This is how often you should actually be changing your bed sheets, you dirtbags
Have you ever even done it?
When you first moved into your room, you probably envisaged a paradise: a well decorated, spotless and fresh bedroom you'd be proud to show off, and one where you have plenty of time to change your bed sheets.
But, be honest, a few months down the line and the only time you take the sheets off your bed is to make a toga for sports night, and you can't remember the last time they had a good wash. Despite being horrifically stained, the same sheets have been on your bed for weeks, and you have no intention of changing that.
The question is though – how much of an absolute dirtbag does this actually make you? Is there a true answer to how often you should be changing your bed sheets? And what happens if you don't? Here are the answers.
So, how often should you change your bed sheets?
It's a general rule you should be cleaning and changing your sheets at least once every two weeks, but really it should be every single week.
According to Good Housekeeping, your sheets should be changed every fortnight, and once a week if you know you sweat a lot in the night.
A YouGov survey showed the British public is divided on sheet washing. Some are weekly washers, some two-weekers and others are quite frankly disgusting, because they wash their sheets even less – some leave them for up to two months.
The survey found 33 per cent wash them weekly, 35 per cent do every two weeks and the rest wash them less often. That's apart from a tiny three per cent who say they change their sheets more often than once a week – they obviously have too much time on their hands.
Over a third of 18 to 24-year-olds admitted to washing their sheets less than they should do, making this age group officially the filthiest of them all.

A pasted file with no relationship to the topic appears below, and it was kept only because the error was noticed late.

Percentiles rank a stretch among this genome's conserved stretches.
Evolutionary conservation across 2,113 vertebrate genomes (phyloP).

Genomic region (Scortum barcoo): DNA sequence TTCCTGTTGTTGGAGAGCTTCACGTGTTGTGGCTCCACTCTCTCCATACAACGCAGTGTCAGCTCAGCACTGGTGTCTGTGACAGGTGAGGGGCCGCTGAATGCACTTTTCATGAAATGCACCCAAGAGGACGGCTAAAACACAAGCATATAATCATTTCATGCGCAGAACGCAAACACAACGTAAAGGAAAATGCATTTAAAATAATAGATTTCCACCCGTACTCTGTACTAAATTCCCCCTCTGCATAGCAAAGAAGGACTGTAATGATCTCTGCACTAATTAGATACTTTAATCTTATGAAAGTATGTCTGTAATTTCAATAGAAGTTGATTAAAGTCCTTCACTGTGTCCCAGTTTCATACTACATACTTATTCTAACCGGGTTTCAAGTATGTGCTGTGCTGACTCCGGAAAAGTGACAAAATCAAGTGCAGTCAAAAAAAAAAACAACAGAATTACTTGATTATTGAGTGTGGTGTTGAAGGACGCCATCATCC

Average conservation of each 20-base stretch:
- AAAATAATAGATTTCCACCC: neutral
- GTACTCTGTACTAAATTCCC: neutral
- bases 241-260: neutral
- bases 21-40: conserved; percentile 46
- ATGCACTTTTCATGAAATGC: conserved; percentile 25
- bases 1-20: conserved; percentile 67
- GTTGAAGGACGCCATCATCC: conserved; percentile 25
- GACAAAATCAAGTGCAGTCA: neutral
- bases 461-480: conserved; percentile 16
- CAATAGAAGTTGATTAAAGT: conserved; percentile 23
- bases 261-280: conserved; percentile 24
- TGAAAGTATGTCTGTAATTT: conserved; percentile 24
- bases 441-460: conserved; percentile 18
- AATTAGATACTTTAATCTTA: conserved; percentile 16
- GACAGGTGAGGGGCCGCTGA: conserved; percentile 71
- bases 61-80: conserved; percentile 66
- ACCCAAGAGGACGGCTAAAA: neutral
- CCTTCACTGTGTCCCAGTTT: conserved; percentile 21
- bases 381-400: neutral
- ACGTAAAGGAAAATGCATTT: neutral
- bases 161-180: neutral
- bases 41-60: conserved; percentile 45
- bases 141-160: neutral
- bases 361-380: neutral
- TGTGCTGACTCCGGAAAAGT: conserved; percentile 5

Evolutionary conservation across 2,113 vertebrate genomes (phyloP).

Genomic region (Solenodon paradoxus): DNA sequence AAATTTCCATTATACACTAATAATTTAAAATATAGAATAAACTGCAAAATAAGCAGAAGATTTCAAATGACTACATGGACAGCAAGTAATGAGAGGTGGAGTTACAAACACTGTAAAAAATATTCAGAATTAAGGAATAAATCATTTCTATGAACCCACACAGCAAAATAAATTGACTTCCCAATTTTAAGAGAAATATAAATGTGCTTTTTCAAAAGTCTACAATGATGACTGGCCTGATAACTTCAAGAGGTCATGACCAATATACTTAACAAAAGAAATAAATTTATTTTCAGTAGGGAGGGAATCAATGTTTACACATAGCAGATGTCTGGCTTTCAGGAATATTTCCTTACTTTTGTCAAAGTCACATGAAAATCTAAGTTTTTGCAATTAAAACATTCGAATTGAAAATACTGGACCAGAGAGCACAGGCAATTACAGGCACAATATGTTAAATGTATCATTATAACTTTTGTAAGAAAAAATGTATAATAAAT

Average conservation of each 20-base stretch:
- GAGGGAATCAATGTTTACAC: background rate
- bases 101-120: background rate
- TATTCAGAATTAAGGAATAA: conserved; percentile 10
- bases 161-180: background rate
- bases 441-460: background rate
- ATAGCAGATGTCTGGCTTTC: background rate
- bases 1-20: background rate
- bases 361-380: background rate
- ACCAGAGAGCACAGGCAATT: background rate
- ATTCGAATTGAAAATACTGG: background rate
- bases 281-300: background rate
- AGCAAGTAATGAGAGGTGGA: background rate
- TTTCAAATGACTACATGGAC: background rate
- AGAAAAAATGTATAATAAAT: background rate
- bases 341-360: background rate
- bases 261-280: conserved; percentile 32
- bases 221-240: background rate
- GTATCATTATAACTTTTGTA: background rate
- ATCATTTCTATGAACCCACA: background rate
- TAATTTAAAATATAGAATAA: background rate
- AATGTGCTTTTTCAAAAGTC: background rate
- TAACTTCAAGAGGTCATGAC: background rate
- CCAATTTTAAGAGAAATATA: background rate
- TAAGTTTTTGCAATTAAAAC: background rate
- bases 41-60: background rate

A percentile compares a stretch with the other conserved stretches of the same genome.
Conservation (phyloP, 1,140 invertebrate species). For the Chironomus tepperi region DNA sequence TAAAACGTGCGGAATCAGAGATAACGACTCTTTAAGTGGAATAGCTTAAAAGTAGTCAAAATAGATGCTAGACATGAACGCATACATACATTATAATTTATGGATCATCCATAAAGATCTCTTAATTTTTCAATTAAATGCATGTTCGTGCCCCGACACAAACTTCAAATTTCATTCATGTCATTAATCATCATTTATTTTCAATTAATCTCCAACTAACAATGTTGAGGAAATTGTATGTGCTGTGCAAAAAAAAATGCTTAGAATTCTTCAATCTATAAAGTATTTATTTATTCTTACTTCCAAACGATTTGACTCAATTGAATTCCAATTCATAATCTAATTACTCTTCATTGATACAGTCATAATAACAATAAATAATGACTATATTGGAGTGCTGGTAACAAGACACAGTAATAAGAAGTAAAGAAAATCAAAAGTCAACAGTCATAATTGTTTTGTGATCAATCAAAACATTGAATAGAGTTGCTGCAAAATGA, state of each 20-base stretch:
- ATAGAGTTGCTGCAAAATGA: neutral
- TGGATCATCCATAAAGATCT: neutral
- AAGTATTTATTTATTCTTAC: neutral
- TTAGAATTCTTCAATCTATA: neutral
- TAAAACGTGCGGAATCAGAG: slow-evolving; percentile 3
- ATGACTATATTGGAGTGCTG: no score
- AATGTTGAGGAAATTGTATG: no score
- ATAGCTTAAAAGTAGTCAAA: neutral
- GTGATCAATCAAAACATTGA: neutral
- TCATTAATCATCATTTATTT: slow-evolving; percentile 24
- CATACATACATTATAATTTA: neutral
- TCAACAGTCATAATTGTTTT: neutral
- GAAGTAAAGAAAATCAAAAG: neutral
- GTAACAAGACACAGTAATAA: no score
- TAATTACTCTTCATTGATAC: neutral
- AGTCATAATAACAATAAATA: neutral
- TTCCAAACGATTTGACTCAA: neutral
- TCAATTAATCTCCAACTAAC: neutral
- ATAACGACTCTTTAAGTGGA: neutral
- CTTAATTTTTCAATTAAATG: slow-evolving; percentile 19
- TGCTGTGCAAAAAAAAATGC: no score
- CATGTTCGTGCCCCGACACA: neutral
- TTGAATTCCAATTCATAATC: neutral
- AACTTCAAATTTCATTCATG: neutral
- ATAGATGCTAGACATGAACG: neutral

What happens if you don't wash your bed sheets?
Laundry expert Mary Marlowe Leverette says not cleaning your sheets enough can lead to infections and dirt build up.
She told ATTN: "During sleep, we continue to perspire, and body oils and soil are released. It is possible to find saliva, urine, genital fluids, and faecal matter in the fibres.
"Athlete’s foot and other fungi can be transferred from fabrics. Infrequent cleaning of sheets and pillowcases allows the fluids to seep into the pillows and mattresses, and those are much more difficult to clean than tossing sheets in the washer."
No matter how tragic you might think your love life is, you are never truly sleeping alone at night. You could be sharing your bed with bed bugs, dust mites, mould, lice, fungus, ants, e.coli and MRSA – which are all pretty gross. Not much of a bed turn on there.
There are millions of dust mites living in everyone's beds, and these eat your dead skin cells and make your mattress heavier over time.
Leaving your sheets on your bed allows all the dead skin cells and sweat that comes off your body in the night to build up. This attracts more dust mites. Plus, some people sweat more than a litre every single night – grim!!
So the final answer is pretty clear, wash your sheets AT LEAST every two weeks – unless you enjoy living amongst bugs, filth, sweat and poo.
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